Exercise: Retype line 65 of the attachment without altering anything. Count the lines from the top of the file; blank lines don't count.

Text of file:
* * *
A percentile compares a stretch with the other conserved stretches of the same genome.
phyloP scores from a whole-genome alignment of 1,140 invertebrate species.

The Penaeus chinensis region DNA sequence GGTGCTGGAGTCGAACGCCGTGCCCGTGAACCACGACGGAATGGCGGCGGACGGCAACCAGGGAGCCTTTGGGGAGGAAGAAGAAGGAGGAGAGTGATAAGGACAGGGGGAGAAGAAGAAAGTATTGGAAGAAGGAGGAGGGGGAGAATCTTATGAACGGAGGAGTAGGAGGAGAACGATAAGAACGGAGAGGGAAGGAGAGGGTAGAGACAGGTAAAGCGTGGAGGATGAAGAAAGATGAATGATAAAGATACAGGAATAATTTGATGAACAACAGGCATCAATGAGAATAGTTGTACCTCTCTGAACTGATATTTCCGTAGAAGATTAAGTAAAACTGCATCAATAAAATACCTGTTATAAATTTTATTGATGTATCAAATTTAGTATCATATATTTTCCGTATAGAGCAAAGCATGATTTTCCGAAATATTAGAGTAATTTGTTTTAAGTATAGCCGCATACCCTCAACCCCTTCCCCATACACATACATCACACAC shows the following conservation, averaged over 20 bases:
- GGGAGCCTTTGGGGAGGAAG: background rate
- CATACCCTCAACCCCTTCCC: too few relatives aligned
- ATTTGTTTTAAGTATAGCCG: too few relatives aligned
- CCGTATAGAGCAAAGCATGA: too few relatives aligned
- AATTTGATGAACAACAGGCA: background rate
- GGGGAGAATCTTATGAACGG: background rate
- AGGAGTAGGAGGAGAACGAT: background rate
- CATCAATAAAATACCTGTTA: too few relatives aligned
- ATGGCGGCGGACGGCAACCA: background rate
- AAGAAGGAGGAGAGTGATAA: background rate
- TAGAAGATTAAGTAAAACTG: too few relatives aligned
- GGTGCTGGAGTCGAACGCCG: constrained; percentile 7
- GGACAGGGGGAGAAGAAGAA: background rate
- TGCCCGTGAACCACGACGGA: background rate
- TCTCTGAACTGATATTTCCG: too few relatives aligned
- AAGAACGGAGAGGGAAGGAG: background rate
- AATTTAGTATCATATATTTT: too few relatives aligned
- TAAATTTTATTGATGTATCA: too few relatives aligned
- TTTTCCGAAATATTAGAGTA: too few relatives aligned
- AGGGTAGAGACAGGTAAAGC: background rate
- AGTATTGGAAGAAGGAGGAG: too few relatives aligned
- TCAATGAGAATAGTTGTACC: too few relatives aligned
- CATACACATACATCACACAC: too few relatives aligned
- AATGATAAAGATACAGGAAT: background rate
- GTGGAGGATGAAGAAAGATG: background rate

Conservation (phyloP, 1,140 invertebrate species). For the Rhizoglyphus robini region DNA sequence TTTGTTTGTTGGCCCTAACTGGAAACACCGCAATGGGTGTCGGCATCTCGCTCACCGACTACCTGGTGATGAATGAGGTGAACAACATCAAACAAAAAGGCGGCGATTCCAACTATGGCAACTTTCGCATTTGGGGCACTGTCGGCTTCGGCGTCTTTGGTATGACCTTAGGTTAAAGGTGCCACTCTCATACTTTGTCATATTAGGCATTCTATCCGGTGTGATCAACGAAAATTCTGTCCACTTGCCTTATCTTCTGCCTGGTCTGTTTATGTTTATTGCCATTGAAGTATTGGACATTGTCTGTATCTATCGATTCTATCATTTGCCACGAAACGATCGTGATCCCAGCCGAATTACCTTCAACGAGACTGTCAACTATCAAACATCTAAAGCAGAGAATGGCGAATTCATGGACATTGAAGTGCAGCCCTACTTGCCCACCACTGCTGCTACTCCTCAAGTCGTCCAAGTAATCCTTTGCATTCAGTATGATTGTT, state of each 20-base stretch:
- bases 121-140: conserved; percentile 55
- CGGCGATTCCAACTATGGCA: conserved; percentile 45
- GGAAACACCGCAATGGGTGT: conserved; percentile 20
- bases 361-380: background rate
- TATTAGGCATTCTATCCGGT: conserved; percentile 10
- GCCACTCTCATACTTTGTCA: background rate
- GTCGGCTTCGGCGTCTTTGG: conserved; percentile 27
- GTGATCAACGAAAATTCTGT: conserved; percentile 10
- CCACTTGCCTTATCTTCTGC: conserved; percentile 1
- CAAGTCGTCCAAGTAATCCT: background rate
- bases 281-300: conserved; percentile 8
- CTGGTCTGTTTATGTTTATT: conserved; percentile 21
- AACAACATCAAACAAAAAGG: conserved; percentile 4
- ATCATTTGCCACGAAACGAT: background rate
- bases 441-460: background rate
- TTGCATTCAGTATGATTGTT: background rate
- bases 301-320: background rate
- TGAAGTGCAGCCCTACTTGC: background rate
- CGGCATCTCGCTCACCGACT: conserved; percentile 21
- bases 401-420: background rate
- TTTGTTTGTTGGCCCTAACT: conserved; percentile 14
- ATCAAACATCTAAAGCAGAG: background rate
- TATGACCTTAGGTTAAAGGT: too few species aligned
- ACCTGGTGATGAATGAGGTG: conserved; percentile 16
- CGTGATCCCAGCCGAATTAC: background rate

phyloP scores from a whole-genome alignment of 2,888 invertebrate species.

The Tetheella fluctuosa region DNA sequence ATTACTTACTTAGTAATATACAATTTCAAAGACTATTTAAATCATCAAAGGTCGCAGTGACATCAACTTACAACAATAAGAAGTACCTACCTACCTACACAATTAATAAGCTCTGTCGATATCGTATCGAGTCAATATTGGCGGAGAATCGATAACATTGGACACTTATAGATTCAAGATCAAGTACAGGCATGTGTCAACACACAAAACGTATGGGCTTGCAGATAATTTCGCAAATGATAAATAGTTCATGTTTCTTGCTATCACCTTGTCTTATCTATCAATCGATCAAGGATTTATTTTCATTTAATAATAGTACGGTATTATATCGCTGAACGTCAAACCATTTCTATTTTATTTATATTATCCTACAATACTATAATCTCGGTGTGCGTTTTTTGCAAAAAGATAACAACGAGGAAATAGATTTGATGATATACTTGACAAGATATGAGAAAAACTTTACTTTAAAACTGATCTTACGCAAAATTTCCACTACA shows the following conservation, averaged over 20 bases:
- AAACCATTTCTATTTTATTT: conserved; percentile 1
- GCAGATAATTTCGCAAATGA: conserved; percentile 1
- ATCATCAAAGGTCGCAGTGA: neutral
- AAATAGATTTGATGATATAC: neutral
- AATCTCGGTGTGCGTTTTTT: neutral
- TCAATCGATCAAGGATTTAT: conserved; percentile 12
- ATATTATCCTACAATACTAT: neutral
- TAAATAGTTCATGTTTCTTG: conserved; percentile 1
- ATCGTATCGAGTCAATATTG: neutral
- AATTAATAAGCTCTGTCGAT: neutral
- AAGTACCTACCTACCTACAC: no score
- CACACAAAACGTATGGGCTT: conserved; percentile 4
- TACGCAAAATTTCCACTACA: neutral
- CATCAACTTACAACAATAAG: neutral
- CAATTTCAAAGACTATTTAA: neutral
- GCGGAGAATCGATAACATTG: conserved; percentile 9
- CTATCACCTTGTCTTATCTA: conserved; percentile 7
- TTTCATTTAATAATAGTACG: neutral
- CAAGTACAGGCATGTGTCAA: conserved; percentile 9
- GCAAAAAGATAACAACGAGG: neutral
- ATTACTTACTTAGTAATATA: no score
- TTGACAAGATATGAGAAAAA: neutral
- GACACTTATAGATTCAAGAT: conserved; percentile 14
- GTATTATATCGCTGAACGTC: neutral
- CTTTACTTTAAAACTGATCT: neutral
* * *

- ATCGTATCGAGTCAATATTG: neutral